Tue. Jun. 11, 2019

– by John Besser, CAS President.

Yesterday, I paid a visit to the 15-acre prairie restoration project at the Columbia Audubon Nature Sanctuary, off Bray Avenue in West Columbia.  I think this is the fourth growing season for this project, and each year we see new plants reaching maturity.

Three of the “new” species are members of the genus Silphium. They all bloom in late summer, with tall flower stalks topped with yellow sunflower-like blooms, but it is the leaves of these plants that makes them each distinctive. Cup Plant has large irregular leaves that join around the stem to form small “cups” that capture rainwater (Why? I don’t know). Prairie Dock has large oval leaves at its base that are the size of the blade on a canoe paddle. My favorite of the Silphiums is Compass Plant. Its basal leaves are deeply cut into elaborate jagged shapes. This plant get its name because the leaves stand vertically and line up on a north-south plane (Why? Another mystery.)

Cup Plant, Prairie Dock, and Compass Plant at CANS, June 2019. Photos by John Besser.


Another important group that’s showing up in good numbers this year are the milkweeds, which are host plants for the Monarch caterpillar. The plants I saw yesterday had leaves that varied from oval to almost lance-shaped, and I think these are Common Milkweed and Purple Milkweed, respectively. Some of the common milkweeds are already in flower, and some plants had already been chewed on extensively, but I couldn’t find any caterpillars.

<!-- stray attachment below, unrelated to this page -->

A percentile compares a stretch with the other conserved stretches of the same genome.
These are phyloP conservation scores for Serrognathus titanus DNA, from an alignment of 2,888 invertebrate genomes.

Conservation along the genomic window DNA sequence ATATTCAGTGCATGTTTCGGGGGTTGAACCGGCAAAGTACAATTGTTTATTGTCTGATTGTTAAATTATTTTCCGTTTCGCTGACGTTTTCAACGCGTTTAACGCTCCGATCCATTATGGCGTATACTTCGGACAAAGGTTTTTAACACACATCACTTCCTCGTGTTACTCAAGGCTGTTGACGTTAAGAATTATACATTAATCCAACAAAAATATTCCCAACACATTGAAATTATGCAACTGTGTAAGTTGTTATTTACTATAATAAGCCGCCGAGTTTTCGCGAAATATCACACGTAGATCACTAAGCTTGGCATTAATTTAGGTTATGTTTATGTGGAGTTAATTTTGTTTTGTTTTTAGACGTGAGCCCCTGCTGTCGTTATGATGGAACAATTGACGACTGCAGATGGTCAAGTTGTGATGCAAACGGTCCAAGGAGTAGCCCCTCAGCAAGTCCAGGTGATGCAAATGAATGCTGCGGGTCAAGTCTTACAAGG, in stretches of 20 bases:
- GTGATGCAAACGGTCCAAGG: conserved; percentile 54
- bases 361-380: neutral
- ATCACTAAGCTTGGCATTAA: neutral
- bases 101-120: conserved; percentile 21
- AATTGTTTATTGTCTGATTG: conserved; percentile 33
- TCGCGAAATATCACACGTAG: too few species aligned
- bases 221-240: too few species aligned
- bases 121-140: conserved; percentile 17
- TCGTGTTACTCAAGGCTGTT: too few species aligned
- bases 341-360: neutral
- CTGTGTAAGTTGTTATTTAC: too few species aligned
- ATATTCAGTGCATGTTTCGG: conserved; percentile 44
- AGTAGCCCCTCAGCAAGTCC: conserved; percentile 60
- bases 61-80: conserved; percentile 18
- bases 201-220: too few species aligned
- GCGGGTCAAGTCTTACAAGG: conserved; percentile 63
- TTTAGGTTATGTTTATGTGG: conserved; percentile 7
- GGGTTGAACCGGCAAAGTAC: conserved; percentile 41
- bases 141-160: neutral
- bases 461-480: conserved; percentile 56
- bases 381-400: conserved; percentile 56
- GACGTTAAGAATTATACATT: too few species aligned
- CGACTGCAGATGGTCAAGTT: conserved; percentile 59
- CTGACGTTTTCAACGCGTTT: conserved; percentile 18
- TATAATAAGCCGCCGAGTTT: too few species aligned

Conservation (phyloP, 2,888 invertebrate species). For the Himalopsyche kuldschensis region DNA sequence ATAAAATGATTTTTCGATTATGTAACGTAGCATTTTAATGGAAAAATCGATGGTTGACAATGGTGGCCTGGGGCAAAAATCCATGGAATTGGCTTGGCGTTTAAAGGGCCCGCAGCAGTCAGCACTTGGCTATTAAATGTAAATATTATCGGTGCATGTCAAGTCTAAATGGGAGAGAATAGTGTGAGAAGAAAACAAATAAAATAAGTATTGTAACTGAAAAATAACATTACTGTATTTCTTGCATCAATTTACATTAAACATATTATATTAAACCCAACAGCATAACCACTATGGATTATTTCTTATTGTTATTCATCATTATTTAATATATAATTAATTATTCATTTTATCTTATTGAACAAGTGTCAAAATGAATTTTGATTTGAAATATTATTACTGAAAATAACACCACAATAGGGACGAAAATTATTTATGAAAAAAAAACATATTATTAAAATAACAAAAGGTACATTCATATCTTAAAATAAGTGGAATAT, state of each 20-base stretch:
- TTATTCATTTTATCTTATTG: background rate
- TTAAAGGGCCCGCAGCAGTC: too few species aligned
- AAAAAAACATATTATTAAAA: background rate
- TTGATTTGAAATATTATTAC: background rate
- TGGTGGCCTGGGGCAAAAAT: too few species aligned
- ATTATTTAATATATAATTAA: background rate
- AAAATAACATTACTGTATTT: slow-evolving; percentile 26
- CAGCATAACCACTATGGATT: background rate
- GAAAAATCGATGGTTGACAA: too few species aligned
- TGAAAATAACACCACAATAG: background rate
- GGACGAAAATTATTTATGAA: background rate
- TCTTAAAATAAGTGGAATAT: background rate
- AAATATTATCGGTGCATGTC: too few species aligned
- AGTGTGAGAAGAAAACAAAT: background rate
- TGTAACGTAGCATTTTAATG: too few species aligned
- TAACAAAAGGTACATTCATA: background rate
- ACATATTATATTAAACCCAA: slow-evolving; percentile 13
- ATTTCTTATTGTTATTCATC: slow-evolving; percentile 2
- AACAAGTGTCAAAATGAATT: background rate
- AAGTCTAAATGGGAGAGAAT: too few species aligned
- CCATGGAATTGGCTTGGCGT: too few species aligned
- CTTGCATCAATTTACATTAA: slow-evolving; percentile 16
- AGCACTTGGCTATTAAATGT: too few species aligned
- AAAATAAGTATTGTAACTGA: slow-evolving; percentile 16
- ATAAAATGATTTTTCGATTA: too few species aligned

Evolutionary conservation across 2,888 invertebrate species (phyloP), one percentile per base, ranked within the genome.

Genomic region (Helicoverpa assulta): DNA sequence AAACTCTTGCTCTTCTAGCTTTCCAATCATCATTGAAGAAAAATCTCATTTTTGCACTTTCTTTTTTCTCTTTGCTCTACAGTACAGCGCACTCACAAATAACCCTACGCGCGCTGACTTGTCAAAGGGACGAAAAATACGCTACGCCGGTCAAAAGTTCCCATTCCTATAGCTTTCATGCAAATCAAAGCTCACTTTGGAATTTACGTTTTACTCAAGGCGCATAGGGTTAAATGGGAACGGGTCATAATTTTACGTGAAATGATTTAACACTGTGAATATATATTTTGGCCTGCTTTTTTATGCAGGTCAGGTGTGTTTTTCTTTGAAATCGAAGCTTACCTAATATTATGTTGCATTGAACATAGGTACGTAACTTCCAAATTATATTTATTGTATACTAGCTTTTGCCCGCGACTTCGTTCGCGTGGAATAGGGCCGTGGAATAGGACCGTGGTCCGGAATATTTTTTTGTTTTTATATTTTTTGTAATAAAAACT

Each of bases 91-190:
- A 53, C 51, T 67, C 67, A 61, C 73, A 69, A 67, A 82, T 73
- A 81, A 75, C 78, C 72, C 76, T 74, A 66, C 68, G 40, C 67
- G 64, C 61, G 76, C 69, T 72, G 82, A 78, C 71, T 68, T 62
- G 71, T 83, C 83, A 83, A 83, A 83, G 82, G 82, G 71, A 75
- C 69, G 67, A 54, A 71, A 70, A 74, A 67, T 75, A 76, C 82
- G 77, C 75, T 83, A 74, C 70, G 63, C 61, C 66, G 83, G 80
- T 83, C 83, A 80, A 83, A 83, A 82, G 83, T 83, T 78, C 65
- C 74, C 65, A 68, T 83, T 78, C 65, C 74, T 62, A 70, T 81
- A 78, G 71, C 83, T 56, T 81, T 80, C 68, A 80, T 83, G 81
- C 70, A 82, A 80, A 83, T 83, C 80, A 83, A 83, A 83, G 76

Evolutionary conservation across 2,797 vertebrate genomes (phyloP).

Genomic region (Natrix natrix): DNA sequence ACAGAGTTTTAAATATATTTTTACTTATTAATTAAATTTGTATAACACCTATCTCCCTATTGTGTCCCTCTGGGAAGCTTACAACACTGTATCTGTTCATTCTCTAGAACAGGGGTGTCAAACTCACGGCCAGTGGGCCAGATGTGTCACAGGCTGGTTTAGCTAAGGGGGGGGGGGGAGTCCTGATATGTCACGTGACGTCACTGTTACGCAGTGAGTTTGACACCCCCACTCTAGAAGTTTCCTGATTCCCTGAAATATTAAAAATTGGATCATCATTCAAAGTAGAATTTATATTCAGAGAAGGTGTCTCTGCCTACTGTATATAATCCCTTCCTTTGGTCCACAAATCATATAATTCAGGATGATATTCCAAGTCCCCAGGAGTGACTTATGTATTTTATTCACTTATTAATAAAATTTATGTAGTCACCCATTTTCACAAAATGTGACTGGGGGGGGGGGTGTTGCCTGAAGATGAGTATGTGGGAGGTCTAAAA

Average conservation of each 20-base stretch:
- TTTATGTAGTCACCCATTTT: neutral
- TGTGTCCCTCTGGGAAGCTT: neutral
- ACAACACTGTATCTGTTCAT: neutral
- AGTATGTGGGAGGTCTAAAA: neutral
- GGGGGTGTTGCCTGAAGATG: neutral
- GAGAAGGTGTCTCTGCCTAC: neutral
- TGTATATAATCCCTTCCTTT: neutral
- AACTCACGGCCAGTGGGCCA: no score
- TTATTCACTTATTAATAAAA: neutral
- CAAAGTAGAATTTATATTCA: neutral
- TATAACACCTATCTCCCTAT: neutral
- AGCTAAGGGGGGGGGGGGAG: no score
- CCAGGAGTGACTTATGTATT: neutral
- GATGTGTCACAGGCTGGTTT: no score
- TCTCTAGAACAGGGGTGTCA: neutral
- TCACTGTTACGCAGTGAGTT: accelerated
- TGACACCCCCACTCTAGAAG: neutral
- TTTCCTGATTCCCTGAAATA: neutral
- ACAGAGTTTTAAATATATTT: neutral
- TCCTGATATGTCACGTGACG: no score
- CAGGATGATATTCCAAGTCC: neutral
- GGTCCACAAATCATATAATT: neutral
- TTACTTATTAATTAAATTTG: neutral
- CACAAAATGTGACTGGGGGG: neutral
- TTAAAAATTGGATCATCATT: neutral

I also noted several other species that have not been very abundant in previous years. Rattlesnake Master has an interesting name and a distinctive appearance. It has stiff, yucca-like leaves and a flower stalk topped with spiky white ball-shaped flowers. I also noticed some native thistles. Although there are some non-native thistles in the prairie, the native species tend to have long lance-shaped leaves with slightly serrated edges and a distinctive white surface on the underside of the leaves.

Milkweed, Rattlesnake Master, and native thistle at CANS, June 2019. Photos by John Besser.

I hope you will have a chance to enjoy the diversity of our prairie. Although the tall prairie vegetation is pretty impenetrable, you can easily see most of the wildflowers by walking along the Scott’s Branch Trail or the mowed trails that run east and west from the trailhead at the parking area at the north end of Cunningham Road.